17
August
2018
|
18:38
Europe/Amsterdam

Artificial intelligence leads to real comedy for PhD student

Improv skills improve ability to convey science, says U of A PhD student starring in two shows at Edmonton Fringe Festival.

By JORDAN MAE COOK

When Kory Mathewson began his PhD in computing science at the University of Alberta, he didn’t think it would lead to doing improv on stage with a robot—but that’s exactly what happened.

Mathewson has two shows in this year’s Edmonton Fringe Fest: TEDxRFT, an improv show that riffs on the popular TED Talks videos, and Human Machine, an AI improv show.

“The Human Machine AI improv show is part of my PhD work. I’m studying how humans and machine-learning systems interact, and so this show is a little bit of a play on the work that I’ve been doing,” he said.

“I’ve been building dialogue systems, and this show explores how humans and these dialogue systems—like Siri, Alexa or Google Home—play into our lives, and the funny things they say.”

Mathewson, a self-described class clown, first began in comedy when he was a teenager.

“I started in high school. A friend of mine said, ‘Look, you’ve got to come and see this awesome thing I’m doing at lunchtime, it’s this weird comedy show, it’s directed by the math teacher.’ I went, and I remember heckling in that first show, and then the math teacher said, ‘OK, if you’re going to heckle them, then get up on stage and put your butt on the line.’ And I did.”

After high school, Mathewson pursued science throughout his post-secondary studies, earning a bachelor's degree in biomedical engineering and a master’s in biomedical/electrical engineering at the U of A before beginning a PhD in computing science. Along the way, he found another passion: machine learning.

“I went into computing science exploring reinforcement learning, which is an awesome field of study, and there’s world leaders at the U of A, like Rich Sutton and Patrick Pilarski, and so I was looking to interact with them,” Mathewson explained.

As he worked through his PhD, he continued to pursue comedy, performing around the world and as a member of Edmonton’s Rapid Fire Theatre. Gradually, he began to draw connections between his comedy and his research.

“I came up with this idea that I could be using some of these similar [reinforcement learning] techniques to interact with dialogue systems. I was doing improv the whole time while I was doing my PhD, and Patrick [Pilarski] had this idea like, let’s call this a stretch goal. If you do all your thesis work, then we can talk about having a human-robot improv show. I’ve done my best to finish as much as I can, and this show is sort of a culmination of a lot of that work.”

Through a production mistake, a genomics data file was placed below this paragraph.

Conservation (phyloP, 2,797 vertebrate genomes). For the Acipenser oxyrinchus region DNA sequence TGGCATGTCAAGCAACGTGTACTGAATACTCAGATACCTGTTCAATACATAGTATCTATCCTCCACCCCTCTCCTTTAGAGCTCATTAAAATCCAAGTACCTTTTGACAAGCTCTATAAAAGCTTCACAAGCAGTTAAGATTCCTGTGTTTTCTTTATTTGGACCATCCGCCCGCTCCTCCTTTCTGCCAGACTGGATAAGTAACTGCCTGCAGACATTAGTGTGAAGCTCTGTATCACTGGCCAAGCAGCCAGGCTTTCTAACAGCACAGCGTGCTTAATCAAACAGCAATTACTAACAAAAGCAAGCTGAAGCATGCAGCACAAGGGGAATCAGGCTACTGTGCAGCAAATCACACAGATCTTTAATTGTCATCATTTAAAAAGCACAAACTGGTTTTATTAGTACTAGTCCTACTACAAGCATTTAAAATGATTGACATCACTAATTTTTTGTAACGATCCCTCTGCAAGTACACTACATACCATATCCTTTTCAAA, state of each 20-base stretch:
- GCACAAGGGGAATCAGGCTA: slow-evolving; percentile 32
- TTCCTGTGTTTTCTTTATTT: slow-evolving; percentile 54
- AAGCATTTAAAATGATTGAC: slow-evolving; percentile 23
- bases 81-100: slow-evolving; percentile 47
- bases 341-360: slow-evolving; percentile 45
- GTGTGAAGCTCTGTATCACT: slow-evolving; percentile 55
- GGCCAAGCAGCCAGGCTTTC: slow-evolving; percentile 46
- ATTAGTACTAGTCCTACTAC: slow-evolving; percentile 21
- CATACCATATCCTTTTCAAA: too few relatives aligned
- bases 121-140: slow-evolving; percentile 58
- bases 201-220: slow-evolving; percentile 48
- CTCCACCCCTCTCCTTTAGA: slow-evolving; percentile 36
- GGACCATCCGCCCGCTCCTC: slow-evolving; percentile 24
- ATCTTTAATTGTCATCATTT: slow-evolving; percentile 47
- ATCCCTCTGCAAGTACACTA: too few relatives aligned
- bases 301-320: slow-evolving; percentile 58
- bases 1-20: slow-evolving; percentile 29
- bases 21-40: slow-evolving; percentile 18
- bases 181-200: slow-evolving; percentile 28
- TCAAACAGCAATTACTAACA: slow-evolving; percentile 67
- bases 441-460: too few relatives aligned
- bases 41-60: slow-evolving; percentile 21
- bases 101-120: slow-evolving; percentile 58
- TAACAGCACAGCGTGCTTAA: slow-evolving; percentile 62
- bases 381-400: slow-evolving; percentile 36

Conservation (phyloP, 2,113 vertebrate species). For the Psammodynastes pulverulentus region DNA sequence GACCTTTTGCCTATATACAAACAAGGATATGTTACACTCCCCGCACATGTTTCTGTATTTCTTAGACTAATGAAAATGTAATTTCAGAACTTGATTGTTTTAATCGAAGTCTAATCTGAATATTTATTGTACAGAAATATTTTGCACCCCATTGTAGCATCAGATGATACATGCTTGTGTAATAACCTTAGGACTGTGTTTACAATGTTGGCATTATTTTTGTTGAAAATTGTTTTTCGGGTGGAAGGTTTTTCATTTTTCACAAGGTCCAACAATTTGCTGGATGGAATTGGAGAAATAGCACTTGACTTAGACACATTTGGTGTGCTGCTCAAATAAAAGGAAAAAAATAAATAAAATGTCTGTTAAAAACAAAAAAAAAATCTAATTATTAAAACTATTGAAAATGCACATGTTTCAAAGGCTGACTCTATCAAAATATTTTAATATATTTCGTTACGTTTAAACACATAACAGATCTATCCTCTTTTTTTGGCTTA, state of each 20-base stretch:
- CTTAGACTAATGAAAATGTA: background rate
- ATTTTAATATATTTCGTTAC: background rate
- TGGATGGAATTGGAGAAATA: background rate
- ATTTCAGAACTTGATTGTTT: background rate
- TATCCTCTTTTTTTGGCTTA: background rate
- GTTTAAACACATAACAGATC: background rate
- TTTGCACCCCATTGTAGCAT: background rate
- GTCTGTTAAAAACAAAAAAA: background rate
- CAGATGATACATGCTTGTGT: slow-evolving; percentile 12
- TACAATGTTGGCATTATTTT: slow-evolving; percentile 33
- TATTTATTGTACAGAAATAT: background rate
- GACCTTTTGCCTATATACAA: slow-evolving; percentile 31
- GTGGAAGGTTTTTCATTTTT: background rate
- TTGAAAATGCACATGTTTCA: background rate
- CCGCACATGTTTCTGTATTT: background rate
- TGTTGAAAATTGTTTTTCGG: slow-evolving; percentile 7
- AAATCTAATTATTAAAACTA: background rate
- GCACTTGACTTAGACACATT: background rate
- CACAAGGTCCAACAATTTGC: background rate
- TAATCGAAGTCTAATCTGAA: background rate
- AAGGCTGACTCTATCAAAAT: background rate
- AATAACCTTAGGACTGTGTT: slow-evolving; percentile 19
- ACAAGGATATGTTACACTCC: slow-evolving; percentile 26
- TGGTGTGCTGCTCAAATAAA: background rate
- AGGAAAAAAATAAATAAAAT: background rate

In Human Machine, created through collaboration with Piotr Mirowski, an AI researcher in London, U.K., Mathewson uses a robot named Raspberry that is programmed with software called A.L.Ex., the Artificial Language Experiment.

“It has a speech recognition module, so it listens to what we say and then it generates a line in response. And those lines are generated word by word based on what is the most likely outcome given the training set of movie dialogue. It’s a fully interactive show,” Mathewson explained.

After his Fringe run is done, Mathewson has an even bigger endeavour on the horizon: he plans to finish his PhD in November.

Despite the impending title of “doctor” being added to his name, Mathewson doesn’t see himself as a scientist more than an artist, or as an artist more than a scientist.

“I think it’s a false dichotomy to say one or the other, because I think we should be bringing our passion into our work. Whatever that looks like, we should be able to combine our passion and skills.”

That combination of science and comedy only helps to improve the work he does as an scientist.

“It absolutely makes me a better speaker and communicator,” he said.

“It makes me a more engaging presenter, a better teacher. It allows me to ask more interesting, creative questions. Sometimes it’s not the purely analytical work of programming this thing that needs to be done, but sit down and come up with a wild, outlandish, creative idea, and then all of a sudden you have humans and machines doing improv together on stage.”


TEDxRFT runs Aug 18. at 2 p.m., and Aug. 20 and 21 at 6 p.m. at the Garneau Theatre.

Human Machine runs Aug. 18 at 4:30 p.m. and Aug. 22 at noon at the Nordic Studio Theatre.